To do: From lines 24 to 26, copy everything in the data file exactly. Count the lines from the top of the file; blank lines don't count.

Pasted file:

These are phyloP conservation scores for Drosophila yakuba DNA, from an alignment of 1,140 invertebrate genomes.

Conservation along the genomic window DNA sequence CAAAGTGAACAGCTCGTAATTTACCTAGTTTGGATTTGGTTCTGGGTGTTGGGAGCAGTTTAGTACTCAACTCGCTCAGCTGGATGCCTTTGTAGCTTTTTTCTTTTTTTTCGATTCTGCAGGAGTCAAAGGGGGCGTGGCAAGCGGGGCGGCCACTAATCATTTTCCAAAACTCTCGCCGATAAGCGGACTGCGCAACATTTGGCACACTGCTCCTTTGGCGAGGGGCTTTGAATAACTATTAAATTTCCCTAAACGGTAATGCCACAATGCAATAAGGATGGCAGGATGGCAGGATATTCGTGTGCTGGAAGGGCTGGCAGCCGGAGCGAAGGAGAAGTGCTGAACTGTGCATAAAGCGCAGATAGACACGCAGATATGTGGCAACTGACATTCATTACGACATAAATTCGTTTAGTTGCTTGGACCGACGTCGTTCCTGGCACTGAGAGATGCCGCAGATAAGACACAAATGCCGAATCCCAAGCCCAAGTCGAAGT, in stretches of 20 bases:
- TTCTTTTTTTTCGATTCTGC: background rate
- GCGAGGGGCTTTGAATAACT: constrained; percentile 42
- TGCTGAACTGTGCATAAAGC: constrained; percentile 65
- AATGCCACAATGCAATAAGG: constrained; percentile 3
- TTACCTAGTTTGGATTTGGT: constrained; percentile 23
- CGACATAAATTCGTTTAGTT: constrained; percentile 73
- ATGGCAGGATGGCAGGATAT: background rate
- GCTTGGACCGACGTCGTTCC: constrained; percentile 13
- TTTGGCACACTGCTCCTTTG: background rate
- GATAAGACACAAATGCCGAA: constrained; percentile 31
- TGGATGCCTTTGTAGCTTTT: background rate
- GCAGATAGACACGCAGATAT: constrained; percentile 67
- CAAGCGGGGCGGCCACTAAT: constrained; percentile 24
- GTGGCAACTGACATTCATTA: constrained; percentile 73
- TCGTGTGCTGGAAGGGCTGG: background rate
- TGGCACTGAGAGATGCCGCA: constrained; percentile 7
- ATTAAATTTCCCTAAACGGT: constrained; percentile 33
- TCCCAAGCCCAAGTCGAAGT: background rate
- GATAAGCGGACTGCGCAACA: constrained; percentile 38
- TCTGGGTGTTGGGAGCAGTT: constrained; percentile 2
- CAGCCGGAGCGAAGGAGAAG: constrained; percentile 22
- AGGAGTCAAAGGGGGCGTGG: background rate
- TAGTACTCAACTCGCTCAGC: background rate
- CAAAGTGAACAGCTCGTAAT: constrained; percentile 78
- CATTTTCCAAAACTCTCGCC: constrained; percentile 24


- AGGAGTCAAAGGGGGCGTGG: background rate
- TAGTACTCAACTCGCTCAGC: background rate
- CAAAGTGAACAGCTCGTAAT: constrained; percentile 78